Although internal organ damage by current is rare, there are reports of paralytic ileus and necrosis of the gallbladder, colon, pancreas, and liver. These visceral injuries are often associated with burns of the abdominal wall. Cardiac injury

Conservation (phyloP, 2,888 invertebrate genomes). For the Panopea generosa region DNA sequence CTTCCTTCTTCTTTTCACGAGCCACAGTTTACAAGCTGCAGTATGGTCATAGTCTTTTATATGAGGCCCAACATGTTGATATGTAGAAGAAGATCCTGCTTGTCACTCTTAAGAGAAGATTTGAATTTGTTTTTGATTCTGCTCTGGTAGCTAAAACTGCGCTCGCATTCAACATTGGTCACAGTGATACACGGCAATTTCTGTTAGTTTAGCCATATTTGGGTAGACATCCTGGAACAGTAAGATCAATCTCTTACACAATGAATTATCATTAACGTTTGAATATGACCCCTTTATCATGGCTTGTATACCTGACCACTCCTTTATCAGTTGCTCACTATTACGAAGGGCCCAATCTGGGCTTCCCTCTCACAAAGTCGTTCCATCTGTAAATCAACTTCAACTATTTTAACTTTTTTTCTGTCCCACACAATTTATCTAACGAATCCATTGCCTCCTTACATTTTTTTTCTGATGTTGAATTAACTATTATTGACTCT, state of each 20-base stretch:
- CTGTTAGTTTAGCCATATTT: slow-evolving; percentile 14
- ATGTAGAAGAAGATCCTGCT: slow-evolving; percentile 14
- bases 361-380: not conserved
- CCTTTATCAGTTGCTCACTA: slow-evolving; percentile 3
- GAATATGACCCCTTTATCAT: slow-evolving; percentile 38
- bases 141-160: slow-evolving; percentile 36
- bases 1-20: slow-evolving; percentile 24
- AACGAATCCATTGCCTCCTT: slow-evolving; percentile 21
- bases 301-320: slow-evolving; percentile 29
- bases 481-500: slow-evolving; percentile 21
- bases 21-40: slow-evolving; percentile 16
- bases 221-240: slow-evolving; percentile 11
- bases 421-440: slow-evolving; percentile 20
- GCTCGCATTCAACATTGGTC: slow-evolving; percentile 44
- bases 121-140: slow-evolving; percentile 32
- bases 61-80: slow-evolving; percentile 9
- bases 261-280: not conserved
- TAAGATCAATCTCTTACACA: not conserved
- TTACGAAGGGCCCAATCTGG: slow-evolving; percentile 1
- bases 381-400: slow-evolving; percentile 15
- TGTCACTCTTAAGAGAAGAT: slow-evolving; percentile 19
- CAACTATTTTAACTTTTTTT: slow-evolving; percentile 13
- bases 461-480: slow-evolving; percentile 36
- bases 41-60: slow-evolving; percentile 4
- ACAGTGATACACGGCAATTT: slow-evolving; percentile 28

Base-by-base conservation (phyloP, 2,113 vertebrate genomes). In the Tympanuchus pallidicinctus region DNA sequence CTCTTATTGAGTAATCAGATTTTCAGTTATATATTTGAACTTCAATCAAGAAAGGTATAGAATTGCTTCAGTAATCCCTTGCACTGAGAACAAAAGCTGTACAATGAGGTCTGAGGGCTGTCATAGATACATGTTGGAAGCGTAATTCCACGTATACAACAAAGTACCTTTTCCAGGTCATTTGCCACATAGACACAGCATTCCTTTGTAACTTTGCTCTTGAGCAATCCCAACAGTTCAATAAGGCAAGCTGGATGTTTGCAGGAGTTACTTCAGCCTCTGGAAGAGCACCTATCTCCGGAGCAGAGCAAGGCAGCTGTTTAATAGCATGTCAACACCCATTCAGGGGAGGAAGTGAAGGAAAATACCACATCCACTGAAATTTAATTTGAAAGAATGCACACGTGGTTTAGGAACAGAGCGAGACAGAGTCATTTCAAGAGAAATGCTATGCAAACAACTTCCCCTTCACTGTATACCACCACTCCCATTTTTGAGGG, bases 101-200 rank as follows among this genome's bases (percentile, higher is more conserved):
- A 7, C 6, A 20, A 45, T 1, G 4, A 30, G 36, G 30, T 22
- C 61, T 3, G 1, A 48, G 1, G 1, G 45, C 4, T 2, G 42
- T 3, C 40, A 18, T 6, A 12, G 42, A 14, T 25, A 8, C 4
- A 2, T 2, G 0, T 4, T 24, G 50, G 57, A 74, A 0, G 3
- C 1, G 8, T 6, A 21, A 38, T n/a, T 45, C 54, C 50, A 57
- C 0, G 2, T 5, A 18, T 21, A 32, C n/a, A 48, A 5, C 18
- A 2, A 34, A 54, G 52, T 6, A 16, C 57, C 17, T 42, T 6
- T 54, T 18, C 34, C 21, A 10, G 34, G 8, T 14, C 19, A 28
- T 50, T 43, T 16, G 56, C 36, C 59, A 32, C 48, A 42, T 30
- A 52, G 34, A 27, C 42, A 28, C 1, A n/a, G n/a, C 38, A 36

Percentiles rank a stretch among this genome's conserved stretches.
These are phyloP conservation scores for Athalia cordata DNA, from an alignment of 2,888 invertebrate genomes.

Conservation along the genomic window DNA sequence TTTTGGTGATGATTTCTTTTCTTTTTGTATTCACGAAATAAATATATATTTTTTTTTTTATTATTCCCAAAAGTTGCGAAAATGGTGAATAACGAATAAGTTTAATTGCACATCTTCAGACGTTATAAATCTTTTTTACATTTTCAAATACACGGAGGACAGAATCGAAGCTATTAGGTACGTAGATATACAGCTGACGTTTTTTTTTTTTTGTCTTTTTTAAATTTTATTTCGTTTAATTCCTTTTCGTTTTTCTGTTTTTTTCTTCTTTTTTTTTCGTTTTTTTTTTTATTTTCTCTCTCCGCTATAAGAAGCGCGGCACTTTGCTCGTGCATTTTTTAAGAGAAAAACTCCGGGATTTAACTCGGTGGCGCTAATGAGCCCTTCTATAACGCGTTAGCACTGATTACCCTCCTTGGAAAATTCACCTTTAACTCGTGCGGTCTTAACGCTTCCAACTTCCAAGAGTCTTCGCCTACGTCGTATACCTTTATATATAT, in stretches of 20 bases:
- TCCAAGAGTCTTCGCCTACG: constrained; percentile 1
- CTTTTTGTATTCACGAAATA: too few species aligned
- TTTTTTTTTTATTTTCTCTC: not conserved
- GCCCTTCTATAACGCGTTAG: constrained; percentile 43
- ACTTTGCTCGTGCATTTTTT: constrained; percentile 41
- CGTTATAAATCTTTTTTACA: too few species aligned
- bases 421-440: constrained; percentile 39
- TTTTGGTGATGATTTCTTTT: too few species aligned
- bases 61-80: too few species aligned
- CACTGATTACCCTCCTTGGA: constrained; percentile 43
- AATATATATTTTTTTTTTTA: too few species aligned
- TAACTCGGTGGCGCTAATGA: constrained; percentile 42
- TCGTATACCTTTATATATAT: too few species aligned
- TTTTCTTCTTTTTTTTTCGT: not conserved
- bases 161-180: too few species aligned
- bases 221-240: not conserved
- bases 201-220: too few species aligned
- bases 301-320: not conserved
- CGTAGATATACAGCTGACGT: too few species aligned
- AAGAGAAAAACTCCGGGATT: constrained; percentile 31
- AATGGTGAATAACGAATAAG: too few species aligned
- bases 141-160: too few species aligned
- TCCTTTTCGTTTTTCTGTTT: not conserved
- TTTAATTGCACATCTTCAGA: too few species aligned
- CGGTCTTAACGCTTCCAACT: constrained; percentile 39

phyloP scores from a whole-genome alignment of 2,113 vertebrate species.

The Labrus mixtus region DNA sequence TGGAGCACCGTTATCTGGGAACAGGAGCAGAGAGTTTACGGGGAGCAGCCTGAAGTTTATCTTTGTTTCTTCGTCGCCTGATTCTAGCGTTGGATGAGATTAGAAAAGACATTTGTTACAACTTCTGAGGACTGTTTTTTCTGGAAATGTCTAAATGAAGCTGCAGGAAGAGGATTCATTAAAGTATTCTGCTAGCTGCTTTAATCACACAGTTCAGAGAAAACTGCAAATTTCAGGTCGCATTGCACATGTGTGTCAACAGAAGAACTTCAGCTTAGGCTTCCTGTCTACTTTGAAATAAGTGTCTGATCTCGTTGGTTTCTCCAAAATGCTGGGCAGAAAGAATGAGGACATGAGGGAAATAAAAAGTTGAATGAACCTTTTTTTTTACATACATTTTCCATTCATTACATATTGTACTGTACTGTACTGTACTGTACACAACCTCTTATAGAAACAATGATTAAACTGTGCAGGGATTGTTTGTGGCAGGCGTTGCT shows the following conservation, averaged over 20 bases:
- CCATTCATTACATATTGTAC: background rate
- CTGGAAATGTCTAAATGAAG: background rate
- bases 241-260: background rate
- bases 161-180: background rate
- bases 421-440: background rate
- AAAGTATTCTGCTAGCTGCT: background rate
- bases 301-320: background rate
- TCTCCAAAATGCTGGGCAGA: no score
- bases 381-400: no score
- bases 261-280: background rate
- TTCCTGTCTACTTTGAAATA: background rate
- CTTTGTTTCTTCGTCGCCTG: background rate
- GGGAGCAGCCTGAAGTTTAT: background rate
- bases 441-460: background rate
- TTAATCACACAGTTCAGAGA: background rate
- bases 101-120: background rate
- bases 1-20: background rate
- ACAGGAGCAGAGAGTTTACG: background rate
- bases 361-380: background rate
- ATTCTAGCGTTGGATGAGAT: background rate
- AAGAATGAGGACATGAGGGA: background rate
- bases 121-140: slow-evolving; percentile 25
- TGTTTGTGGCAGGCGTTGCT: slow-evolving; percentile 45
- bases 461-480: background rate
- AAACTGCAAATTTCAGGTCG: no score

The main cause of death following electric shock is cardiac arrest, usually as a result of ventricular fibrillation ( Fontanaro.s.a.,1993). Both low and high voltages can produce life-threatening arrhythmias, with some developing several hours after the accident. High current flows (> 10 A) tend to cause asystole. Although myocardial infarction is rare, areas of necrosis in heart muscle and conducting tissue have been reported after electrocution. Diagnosis of cardiac injuries after high-voltage contact is difficult. ECG abnormalities (usually non-specific ST-T changes) may be transient or even absent, presumably due to the diffuse nature of the myocardial damage. Elevation of creatine kinase MB isoenzyme suggests cardiac injury, although under conditions of electrical stimulus it can be released from skeletal muscle. Patients at high risk of myocardial injury can be identified by extensive body surface burns and the presence of upper and lower body exit and entrance wounds. Clearly, if cardiac malfunction is suspected, echocardiographic and cardiac output studies are indicated. Myocardial injury can also result from low-voltage shocks. However, Australian experience suggests that after domestic 240-V shocks, asymptomatic patients with normal ECGs can be safely discharged home (Cunningham 1991).
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